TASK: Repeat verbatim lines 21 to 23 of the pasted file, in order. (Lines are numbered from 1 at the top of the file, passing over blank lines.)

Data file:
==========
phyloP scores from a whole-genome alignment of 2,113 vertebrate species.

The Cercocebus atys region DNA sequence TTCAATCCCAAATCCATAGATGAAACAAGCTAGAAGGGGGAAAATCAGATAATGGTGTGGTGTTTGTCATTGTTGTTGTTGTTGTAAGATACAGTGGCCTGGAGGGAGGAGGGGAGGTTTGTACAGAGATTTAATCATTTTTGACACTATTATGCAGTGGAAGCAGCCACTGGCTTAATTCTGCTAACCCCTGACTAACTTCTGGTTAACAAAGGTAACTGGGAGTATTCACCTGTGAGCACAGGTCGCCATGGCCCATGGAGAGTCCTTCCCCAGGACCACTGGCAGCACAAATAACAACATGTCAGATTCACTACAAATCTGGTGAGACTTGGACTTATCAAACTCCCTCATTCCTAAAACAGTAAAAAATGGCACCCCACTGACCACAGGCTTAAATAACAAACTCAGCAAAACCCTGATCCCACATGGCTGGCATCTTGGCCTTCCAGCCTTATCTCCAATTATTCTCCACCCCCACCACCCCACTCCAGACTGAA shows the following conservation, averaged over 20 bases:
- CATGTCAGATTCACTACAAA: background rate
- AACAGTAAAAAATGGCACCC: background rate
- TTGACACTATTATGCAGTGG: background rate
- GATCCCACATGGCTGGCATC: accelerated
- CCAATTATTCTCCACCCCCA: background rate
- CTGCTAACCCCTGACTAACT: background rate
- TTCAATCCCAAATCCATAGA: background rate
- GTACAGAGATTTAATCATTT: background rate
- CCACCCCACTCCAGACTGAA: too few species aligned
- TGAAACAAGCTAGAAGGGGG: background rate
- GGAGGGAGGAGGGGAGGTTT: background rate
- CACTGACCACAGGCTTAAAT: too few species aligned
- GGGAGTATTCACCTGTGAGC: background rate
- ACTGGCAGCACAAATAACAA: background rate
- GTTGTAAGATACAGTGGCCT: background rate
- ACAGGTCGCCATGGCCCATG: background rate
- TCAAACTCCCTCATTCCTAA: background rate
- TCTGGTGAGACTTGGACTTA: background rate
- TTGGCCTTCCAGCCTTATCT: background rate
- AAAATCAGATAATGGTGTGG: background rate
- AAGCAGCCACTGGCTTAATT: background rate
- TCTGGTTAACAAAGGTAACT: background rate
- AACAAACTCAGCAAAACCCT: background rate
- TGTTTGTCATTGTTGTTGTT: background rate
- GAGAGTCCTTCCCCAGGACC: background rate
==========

- TTGGCCTTCCAGCCTTATCT: background rate
- AAAATCAGATAATGGTGTGG: background rate
- AAGCAGCCACTGGCTTAATT: background rate